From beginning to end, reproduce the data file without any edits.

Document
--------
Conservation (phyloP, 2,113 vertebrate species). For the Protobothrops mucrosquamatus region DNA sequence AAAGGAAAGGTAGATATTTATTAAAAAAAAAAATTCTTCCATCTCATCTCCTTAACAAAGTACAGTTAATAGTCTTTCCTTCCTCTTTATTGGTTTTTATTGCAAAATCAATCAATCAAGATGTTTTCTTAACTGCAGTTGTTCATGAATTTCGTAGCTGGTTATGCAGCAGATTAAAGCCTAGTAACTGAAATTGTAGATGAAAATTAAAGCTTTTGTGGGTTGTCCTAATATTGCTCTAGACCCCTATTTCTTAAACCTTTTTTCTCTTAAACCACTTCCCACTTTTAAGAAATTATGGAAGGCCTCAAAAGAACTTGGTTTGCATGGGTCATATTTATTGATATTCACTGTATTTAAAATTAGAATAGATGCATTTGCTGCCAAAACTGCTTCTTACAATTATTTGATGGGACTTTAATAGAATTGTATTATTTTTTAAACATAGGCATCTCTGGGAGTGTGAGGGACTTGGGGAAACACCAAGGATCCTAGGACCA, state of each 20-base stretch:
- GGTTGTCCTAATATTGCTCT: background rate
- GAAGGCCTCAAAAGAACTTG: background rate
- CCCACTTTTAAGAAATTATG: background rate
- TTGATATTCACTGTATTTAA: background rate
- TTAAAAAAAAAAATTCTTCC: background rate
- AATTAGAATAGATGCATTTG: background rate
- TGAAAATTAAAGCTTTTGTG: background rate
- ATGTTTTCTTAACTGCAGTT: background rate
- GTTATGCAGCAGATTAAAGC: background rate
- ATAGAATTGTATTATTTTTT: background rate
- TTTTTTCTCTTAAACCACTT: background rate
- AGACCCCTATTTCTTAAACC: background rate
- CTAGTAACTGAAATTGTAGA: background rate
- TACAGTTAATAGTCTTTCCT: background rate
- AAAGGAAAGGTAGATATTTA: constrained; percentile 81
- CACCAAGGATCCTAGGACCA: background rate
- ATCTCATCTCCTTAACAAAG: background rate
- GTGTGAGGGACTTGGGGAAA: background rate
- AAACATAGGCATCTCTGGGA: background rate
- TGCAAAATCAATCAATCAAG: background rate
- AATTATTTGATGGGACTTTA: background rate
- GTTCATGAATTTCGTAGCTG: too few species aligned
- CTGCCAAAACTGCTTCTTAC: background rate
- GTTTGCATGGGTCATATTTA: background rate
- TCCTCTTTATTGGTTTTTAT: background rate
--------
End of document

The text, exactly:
Conservation (phyloP, 2,113 vertebrate species). For the Protobothrops mucrosquamatus region DNA sequence AAAGGAAAGGTAGATATTTATTAAAAAAAAAAATTCTTCCATCTCATCTCCTTAACAAAGTACAGTTAATAGTCTTTCCTTCCTCTTTATTGGTTTTTATTGCAAAATCAATCAATCAAGATGTTTTCTTAACTGCAGTTGTTCATGAATTTCGTAGCTGGTTATGCAGCAGATTAAAGCCTAGTAACTGAAATTGTAGATGAAAATTAAAGCTTTTGTGGGTTGTCCTAATATTGCTCTAGACCCCTATTTCTTAAACCTTTTTTCTCTTAAACCACTTCCCACTTTTAAGAAATTATGGAAGGCCTCAAAAGAACTTGGTTTGCATGGGTCATATTTATTGATATTCACTGTATTTAAAATTAGAATAGATGCATTTGCTGCCAAAACTGCTTCTTACAATTATTTGATGGGACTTTAATAGAATTGTATTATTTTTTAAACATAGGCATCTCTGGGAGTGTGAGGGACTTGGGGAAACACCAAGGATCCTAGGACCA, state of each 20-base stretch:
- GGTTGTCCTAATATTGCTCT: background rate
- GAAGGCCTCAAAAGAACTTG: background rate
- CCCACTTTTAAGAAATTATG: background rate
- TTGATATTCACTGTATTTAA: background rate
- TTAAAAAAAAAAATTCTTCC: background rate
- AATTAGAATAGATGCATTTG: background rate
- TGAAAATTAAAGCTTTTGTG: background rate
- ATGTTTTCTTAACTGCAGTT: background rate
- GTTATGCAGCAGATTAAAGC: background rate
- ATAGAATTGTATTATTTTTT: background rate
- TTTTTTCTCTTAAACCACTT: background rate
- AGACCCCTATTTCTTAAACC: background rate
- CTAGTAACTGAAATTGTAGA: background rate
- TACAGTTAATAGTCTTTCCT: background rate
- AAAGGAAAGGTAGATATTTA: constrained; percentile 81
- CACCAAGGATCCTAGGACCA: background rate
- ATCTCATCTCCTTAACAAAG: background rate
- GTGTGAGGGACTTGGGGAAA: background rate
- AAACATAGGCATCTCTGGGA: background rate
- TGCAAAATCAATCAATCAAG: background rate
- AATTATTTGATGGGACTTTA: background rate
- GTTCATGAATTTCGTAGCTG: too few species aligned
- CTGCCAAAACTGCTTCTTAC: background rate
- GTTTGCATGGGTCATATTTA: background rate
- TCCTCTTTATTGGTTTTTAT: background rate